it’s torture to even read this. the war in afghanistan is going very very badly, body bags are still coming home every week from iraq (but now we can take pictures!) and a war is about to break out along this country’s 3,000-mile border with mexico. the economy’s in the shitter, unemployment is through the roof and i haven’t heard a thing about universal health care since the election.

    this all reminds me of the cold warriors of the 50s and 60s, arguing for 40 years about whether or not alger hiss was a soviet agent.

  17. Russell May 13, 2009 at 12:15 pm #

    Chris, we are now learning that some in the leadership of the left were informed of these tactics back when they were taking place and did nothing to stop it. If it were purely about right and wrong, they would have done something 5 or 6 years ago when they were informed these techniques were actually being used. Now, suddenly, once it’s become a major political issue, years later, they are outraged and demand justice. That sounds partisan to me.

  18. indabuff May 13, 2009 at 12:22 pm #

    I read the Taibbi article earlier today…he is spot on..but this issue is clouded by partisanship…a lot of people can’t look beyond where they are politically and make a decsion based on what is right and wrong as opposed to what is right and left…partisanship also skews the debate.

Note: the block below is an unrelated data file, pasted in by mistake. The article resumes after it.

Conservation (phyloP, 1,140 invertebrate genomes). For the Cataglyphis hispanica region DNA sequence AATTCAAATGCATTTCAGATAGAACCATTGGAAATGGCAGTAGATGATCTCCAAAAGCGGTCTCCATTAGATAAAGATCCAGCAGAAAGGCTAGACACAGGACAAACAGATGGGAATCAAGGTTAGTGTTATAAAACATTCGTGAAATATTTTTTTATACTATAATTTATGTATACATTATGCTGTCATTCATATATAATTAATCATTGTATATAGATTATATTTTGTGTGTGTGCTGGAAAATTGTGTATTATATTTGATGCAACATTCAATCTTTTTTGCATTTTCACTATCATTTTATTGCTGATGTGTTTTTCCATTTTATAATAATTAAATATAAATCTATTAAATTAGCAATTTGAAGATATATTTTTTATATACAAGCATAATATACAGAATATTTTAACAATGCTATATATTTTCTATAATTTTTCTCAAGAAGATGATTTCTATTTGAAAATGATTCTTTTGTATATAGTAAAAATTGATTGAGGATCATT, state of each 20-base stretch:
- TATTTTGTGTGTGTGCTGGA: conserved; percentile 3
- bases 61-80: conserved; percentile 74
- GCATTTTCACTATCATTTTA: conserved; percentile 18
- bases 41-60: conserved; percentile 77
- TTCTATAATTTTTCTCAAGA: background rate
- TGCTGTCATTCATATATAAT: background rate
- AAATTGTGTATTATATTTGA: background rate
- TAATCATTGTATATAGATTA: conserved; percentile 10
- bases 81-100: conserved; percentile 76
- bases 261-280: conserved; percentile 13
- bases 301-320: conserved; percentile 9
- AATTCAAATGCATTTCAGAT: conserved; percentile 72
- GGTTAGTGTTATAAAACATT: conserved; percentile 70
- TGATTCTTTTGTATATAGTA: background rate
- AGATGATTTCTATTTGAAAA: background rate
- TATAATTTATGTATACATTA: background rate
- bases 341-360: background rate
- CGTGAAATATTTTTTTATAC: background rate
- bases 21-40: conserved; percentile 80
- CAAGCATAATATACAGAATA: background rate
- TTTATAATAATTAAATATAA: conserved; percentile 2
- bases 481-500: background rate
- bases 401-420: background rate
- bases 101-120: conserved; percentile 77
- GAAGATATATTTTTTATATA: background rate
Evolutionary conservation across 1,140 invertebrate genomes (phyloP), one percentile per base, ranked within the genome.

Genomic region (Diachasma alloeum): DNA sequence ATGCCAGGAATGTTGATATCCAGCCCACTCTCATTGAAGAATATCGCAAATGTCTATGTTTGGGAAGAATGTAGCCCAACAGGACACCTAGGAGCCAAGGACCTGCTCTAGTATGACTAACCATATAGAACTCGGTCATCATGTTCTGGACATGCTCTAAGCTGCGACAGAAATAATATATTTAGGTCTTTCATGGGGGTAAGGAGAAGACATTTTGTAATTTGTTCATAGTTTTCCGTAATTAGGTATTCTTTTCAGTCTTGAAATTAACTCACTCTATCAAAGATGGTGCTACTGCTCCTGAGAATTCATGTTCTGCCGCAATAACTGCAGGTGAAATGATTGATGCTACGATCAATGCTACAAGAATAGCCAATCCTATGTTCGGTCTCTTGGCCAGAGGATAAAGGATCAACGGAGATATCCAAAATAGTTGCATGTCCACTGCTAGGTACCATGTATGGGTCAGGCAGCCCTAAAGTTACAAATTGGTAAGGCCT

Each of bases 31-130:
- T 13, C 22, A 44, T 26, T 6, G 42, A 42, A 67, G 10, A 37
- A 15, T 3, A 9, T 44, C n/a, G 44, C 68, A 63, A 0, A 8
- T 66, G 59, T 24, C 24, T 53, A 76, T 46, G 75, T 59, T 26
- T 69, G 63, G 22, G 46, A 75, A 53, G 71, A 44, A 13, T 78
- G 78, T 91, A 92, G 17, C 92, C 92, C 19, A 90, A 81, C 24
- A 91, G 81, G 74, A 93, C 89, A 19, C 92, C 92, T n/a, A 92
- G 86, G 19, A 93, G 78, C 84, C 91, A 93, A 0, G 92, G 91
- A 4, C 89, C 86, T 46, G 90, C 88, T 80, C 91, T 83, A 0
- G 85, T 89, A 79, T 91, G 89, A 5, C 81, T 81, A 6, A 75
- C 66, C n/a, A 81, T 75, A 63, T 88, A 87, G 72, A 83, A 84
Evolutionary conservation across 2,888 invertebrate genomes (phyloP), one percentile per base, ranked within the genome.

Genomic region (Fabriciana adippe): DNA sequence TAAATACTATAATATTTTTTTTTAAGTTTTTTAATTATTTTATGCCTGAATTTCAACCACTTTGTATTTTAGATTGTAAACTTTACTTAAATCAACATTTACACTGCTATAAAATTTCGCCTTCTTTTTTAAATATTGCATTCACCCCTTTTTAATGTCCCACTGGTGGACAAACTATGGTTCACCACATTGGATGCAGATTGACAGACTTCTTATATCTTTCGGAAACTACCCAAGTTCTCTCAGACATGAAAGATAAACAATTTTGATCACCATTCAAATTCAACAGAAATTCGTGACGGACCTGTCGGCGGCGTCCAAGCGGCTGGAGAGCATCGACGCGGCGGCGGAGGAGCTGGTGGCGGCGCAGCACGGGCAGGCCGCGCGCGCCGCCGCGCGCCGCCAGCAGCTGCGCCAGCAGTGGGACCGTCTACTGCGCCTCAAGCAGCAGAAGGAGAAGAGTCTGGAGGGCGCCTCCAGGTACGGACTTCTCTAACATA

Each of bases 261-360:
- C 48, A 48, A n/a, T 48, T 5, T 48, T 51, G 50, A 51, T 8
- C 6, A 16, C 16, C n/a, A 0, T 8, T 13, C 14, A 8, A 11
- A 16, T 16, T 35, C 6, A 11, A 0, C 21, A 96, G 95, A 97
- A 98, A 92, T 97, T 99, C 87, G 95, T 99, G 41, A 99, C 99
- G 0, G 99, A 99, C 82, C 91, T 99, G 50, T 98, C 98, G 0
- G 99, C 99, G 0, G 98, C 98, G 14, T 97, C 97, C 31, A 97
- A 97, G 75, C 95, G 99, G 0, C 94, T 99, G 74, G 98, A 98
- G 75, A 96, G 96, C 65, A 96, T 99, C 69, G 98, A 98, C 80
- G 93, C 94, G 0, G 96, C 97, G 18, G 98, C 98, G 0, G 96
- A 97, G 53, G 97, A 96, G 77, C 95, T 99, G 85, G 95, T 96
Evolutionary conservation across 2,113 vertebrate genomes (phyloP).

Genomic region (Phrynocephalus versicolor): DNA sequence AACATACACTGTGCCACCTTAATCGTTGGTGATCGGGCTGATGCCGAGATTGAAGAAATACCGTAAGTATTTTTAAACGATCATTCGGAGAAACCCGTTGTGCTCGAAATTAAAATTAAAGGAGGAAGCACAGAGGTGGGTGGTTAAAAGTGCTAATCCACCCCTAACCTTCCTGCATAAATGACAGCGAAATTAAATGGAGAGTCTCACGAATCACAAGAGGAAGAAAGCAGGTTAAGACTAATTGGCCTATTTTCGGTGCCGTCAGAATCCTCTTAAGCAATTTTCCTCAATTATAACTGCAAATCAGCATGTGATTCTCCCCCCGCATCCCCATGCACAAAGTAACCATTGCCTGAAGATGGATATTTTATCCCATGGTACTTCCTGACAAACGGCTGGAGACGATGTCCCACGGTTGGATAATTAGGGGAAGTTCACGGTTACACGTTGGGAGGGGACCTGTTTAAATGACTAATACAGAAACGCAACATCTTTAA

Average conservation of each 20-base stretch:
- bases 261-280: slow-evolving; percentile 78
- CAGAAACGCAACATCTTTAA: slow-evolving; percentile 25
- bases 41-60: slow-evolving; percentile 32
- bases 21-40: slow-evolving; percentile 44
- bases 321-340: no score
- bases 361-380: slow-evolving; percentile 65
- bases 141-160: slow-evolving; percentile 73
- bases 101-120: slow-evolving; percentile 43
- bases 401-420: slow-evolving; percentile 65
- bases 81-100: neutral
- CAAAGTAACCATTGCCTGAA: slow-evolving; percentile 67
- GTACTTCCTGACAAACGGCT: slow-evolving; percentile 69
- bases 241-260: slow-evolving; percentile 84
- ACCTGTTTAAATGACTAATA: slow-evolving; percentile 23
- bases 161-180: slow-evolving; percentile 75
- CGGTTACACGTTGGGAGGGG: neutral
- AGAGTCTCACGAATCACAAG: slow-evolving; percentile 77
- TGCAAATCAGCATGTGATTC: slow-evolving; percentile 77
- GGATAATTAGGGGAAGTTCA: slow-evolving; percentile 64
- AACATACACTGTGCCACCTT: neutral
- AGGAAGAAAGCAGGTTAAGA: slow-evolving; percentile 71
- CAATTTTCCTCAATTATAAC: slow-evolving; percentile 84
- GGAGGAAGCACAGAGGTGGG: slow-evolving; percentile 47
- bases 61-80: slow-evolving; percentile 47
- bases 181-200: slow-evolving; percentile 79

19. The Humanist May 13, 2009 at 12:41 pm #

    Hey Russell:

    Since you’re only left with the pathetic “Hey, the Democrats knew about it too and didn’t do anything to stop it” argument….

    Let me say this as one of the most partisan Democrats on this site – if Nancy Pelosi and Jay Rockefeller had full knowledge that the Bush Adminstration was engaged in torture of detainees and did nothing to stop it, they should be strung up right alongside the Bush administration war criminals.

    If, however, as Pelosi has claimed, she was never informed of waterboarding during her CIA briefings (which are classified and she can’t speak publicly about anyway) and that the Republicans in Congress are now desperately attempting to distract and cloud the issue to forestall investigations (and what should rightly be criminal prosecutions) of the Bush Administration officials who created the “justification” for torture and approved its use….well, color me shocked.

  20. Chris Smith May 13, 2009 at 12:42 pm #